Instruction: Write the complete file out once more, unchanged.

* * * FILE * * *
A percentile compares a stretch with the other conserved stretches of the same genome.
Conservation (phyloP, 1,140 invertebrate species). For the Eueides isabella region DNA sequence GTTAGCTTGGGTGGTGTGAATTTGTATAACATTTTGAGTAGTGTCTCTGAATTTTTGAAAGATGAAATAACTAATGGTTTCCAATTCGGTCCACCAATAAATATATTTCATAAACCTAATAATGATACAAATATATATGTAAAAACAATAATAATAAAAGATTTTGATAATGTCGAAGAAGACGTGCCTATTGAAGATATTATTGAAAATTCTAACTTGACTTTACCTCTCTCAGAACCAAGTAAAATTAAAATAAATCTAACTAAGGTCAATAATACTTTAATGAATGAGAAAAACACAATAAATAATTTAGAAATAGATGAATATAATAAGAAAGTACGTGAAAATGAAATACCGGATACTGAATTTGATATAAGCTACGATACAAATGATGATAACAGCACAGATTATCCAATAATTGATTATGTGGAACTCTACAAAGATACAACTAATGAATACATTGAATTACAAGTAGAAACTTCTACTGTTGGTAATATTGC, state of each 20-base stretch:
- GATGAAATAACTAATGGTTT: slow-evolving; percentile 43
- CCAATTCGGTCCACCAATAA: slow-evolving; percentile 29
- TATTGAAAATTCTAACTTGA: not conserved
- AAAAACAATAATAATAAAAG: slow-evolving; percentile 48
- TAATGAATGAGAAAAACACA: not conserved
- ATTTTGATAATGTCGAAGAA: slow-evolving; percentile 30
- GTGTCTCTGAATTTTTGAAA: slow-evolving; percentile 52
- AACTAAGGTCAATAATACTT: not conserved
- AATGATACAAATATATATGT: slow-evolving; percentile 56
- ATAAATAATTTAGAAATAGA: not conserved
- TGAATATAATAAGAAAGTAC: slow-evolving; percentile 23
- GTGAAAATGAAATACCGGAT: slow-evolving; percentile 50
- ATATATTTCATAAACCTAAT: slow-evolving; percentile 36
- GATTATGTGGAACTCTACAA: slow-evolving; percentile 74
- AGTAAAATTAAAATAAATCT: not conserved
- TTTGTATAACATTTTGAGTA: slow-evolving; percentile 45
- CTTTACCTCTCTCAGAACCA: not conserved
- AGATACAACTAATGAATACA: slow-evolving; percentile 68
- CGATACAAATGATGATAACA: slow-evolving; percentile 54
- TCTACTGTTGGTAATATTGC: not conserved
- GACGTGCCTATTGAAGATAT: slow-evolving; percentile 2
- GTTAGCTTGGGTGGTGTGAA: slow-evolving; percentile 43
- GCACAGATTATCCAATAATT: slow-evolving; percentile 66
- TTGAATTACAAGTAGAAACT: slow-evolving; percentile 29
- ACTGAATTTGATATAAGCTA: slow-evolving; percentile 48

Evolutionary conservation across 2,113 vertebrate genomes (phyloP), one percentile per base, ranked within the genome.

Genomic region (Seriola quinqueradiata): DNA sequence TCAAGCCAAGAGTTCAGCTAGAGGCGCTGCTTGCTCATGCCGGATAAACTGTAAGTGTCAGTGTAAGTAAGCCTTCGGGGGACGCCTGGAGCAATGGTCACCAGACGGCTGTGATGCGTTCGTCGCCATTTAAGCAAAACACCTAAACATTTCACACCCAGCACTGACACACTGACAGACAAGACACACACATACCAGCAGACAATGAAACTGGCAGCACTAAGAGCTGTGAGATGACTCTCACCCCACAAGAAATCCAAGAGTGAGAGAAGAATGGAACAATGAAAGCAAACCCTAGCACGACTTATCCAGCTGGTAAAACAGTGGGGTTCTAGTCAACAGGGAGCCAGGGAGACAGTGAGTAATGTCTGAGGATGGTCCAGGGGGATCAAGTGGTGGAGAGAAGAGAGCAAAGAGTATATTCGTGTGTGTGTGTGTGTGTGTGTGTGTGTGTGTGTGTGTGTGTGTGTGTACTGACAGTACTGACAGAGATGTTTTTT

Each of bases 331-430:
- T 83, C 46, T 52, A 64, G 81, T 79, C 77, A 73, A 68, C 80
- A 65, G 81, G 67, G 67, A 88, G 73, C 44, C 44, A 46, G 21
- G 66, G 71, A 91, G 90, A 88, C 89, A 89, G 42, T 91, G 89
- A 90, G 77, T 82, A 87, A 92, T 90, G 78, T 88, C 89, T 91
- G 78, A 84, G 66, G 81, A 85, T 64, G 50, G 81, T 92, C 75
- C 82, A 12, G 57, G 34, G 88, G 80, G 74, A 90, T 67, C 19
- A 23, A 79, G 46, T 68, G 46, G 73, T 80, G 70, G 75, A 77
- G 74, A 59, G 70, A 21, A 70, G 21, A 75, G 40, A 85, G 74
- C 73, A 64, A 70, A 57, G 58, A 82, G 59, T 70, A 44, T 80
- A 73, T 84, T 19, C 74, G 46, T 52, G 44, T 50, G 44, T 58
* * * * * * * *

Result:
A percentile compares a stretch with the other conserved stretches of the same genome.
Conservation (phyloP, 1,140 invertebrate species). For the Eueides isabella region DNA sequence GTTAGCTTGGGTGGTGTGAATTTGTATAACATTTTGAGTAGTGTCTCTGAATTTTTGAAAGATGAAATAACTAATGGTTTCCAATTCGGTCCACCAATAAATATATTTCATAAACCTAATAATGATACAAATATATATGTAAAAACAATAATAATAAAAGATTTTGATAATGTCGAAGAAGACGTGCCTATTGAAGATATTATTGAAAATTCTAACTTGACTTTACCTCTCTCAGAACCAAGTAAAATTAAAATAAATCTAACTAAGGTCAATAATACTTTAATGAATGAGAAAAACACAATAAATAATTTAGAAATAGATGAATATAATAAGAAAGTACGTGAAAATGAAATACCGGATACTGAATTTGATATAAGCTACGATACAAATGATGATAACAGCACAGATTATCCAATAATTGATTATGTGGAACTCTACAAAGATACAACTAATGAATACATTGAATTACAAGTAGAAACTTCTACTGTTGGTAATATTGC, state of each 20-base stretch:
- GATGAAATAACTAATGGTTT: slow-evolving; percentile 43
- CCAATTCGGTCCACCAATAA: slow-evolving; percentile 29
- TATTGAAAATTCTAACTTGA: not conserved
- AAAAACAATAATAATAAAAG: slow-evolving; percentile 48
- TAATGAATGAGAAAAACACA: not conserved
- ATTTTGATAATGTCGAAGAA: slow-evolving; percentile 30
- GTGTCTCTGAATTTTTGAAA: slow-evolving; percentile 52
- AACTAAGGTCAATAATACTT: not conserved
- AATGATACAAATATATATGT: slow-evolving; percentile 56
- ATAAATAATTTAGAAATAGA: not conserved
- TGAATATAATAAGAAAGTAC: slow-evolving; percentile 23
- GTGAAAATGAAATACCGGAT: slow-evolving; percentile 50
- ATATATTTCATAAACCTAAT: slow-evolving; percentile 36
- GATTATGTGGAACTCTACAA: slow-evolving; percentile 74
- AGTAAAATTAAAATAAATCT: not conserved
- TTTGTATAACATTTTGAGTA: slow-evolving; percentile 45
- CTTTACCTCTCTCAGAACCA: not conserved
- AGATACAACTAATGAATACA: slow-evolving; percentile 68
- CGATACAAATGATGATAACA: slow-evolving; percentile 54
- TCTACTGTTGGTAATATTGC: not conserved
- GACGTGCCTATTGAAGATAT: slow-evolving; percentile 2
- GTTAGCTTGGGTGGTGTGAA: slow-evolving; percentile 43
- GCACAGATTATCCAATAATT: slow-evolving; percentile 66
- TTGAATTACAAGTAGAAACT: slow-evolving; percentile 29
- ACTGAATTTGATATAAGCTA: slow-evolving; percentile 48

Evolutionary conservation across 2,113 vertebrate genomes (phyloP), one percentile per base, ranked within the genome.

Genomic region (Seriola quinqueradiata): DNA sequence TCAAGCCAAGAGTTCAGCTAGAGGCGCTGCTTGCTCATGCCGGATAAACTGTAAGTGTCAGTGTAAGTAAGCCTTCGGGGGACGCCTGGAGCAATGGTCACCAGACGGCTGTGATGCGTTCGTCGCCATTTAAGCAAAACACCTAAACATTTCACACCCAGCACTGACACACTGACAGACAAGACACACACATACCAGCAGACAATGAAACTGGCAGCACTAAGAGCTGTGAGATGACTCTCACCCCACAAGAAATCCAAGAGTGAGAGAAGAATGGAACAATGAAAGCAAACCCTAGCACGACTTATCCAGCTGGTAAAACAGTGGGGTTCTAGTCAACAGGGAGCCAGGGAGACAGTGAGTAATGTCTGAGGATGGTCCAGGGGGATCAAGTGGTGGAGAGAAGAGAGCAAAGAGTATATTCGTGTGTGTGTGTGTGTGTGTGTGTGTGTGTGTGTGTGTGTGTGTGTGTACTGACAGTACTGACAGAGATGTTTTTT

Each of bases 331-430:
- T 83, C 46, T 52, A 64, G 81, T 79, C 77, A 73, A 68, C 80
- A 65, G 81, G 67, G 67, A 88, G 73, C 44, C 44, A 46, G 21
- G 66, G 71, A 91, G 90, A 88, C 89, A 89, G 42, T 91, G 89
- A 90, G 77, T 82, A 87, A 92, T 90, G 78, T 88, C 89, T 91
- G 78, A 84, G 66, G 81, A 85, T 64, G 50, G 81, T 92, C 75
- C 82, A 12, G 57, G 34, G 88, G 80, G 74, A 90, T 67, C 19
- A 23, A 79, G 46, T 68, G 46, G 73, T 80, G 70, G 75, A 77
- G 74, A 59, G 70, A 21, A 70, G 21, A 75, G 40, A 85, G 74
- C 73, A 64, A 70, A 57, G 58, A 82, G 59, T 70, A 44, T 80
- A 73, T 84, T 19, C 74, G 46, T 52, G 44, T 50, G 44, T 58